Netflix tells employees who find content offensive to quit and it’s pretty brilliant

Netflix has had a rough few months, to be sure. Last month, the company reported its first subscriber decline in more than a decade. Since the beginning of the year, the share price has been almost 70 percent down

That’s after the company faced fierce criticism from employees over its decision to assist David Chappelle’s recent stand-up special. Employees went on strike, claiming the special was transphobic. Netflix’s co-CEO, Ted Sarandos, defended the specialand the company fired an employee accused it of leaking confidential information.

Now the company update her culture memo, which sets out a set of operating principles and core values. It is intended to help employees make decisions and it also gives potential employees insight into the company culture.

When updating, Netflix added a section on “Artistic Expression”, which says in part:

Not everyone will like or agree with everything about our service. While every title is different, we approach them based on the same set of principles: we support the artistic expression of the creators we want to work with; we program for a diversity of target groups and tastes; and we let viewers decide what’s right for them, rather than Netflix censoring specific artists or voices.

As contributors, we support the principle that Netflix offers a diversity of stories, even if we find some titles to be contrary to our own personal values. Depending on your role, you may need to work on titles that you consider harmful. If you’re having a hard time supporting our content breadth, Netflix may not be the best place for you.

In fact, Netflix tells employees to quit if they’re not comfortable with the content the streaming service produces. It says that while it knows some people will disagree with the decisions it makes, this principle is important enough that it is willing to lose employees. More directly, it tells anyone who might think they want to work at Netflix to look elsewhere if they aren’t willing to work on projects they might find objectionable.

You could argue that this is not a very employee-friendly policy. Telling employees to stop if they have a problem with David Chappelle, or any content on Netflix, seems a little, well, harsh. That’s all true.

However, this is the point. I actually think it’s quite brilliant.

To be clear, I am not suggesting that employees should not hold or express an opinion. Employees are people and people have opinions. They also have values ​​and beliefs and principles.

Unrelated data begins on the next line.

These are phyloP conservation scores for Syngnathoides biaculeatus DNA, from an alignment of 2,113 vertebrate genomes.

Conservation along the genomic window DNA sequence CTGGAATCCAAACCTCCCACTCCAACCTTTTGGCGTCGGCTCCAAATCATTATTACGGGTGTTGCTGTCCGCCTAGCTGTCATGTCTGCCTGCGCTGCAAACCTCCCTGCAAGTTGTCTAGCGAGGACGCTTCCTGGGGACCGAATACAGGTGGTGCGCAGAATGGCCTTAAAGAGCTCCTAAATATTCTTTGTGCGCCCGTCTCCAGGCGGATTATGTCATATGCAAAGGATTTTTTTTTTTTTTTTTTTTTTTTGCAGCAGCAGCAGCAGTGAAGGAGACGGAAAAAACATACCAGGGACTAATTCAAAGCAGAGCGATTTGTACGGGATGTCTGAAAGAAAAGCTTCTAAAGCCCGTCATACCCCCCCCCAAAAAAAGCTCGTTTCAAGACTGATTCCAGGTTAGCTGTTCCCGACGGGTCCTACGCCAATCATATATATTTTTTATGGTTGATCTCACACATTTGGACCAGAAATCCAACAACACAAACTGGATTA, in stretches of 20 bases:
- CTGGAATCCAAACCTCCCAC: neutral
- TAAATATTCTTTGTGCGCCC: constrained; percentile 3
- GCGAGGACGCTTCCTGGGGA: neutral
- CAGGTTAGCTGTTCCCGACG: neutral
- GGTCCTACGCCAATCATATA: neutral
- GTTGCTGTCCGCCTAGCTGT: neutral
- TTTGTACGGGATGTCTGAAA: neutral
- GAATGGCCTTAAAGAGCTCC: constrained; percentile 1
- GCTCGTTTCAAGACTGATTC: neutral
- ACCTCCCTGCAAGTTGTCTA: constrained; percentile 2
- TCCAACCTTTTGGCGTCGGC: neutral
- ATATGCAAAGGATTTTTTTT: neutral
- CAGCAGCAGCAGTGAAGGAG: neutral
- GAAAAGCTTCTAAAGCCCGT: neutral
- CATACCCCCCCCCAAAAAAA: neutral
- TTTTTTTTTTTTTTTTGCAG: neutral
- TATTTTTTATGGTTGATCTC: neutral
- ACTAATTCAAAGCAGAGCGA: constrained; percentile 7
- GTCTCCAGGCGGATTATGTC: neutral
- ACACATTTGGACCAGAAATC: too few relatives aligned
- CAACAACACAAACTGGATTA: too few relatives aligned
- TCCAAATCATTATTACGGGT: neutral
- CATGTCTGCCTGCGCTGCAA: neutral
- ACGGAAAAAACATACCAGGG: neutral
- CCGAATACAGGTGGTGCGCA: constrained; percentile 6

When employees feel they have to compromise those principles because of the decisions their employer makes, they will often let you know. That in itself is not a bad thing. Employers absolutely need to consider their employees when making important decisions.

At the same time, it can get messy here. If something like artistic expression is an important tenet to Netflix, there will definitely be people who will disagree with a particular piece of content. Many of them will feel strong enough to express those feelings. The solution in that case is not to have no values ​​or principles, the solution is to be clear beforehand about what they are.

By the way, I am not suggesting that companies should not listen to employees and make changes. Nor am I suggesting that the Netflix employees are wrong about how they feel. On that note, I’m not even suggesting that Netflix is ​​right.

My argument is not that Netflix should produce what it wants. My point is that if Netflix is ​​going to produce content that might divide some people, it needs to be clear about that.

It’s incredibly important to be clear about the values ​​that underlie your decisions. The people who work for you deserve to know your values. They deserve to know what you stand for. Some of them will disagree with you – that’s inevitable in any group of people.

It’s your job to make sure everyone understands the principles you use to make decisions and what to expect. That way they can decide for themselves what is best for them. That’s exactly what Netflix does: it makes clear how it will act, in unambiguous terms, and gives employees (and prospective employees) the information they need to do the same.

The opinions expressed here by columnists are their own, not’s.

Shreya Christina
Shreya has been with for 3 years, writing copy for client websites, blog posts, EDMs and other mediums to engage readers and encourage action. By collaborating with clients, our SEO manager and the wider team, Shreya seeks to understand an audience before creating memorable, persuasive copy.

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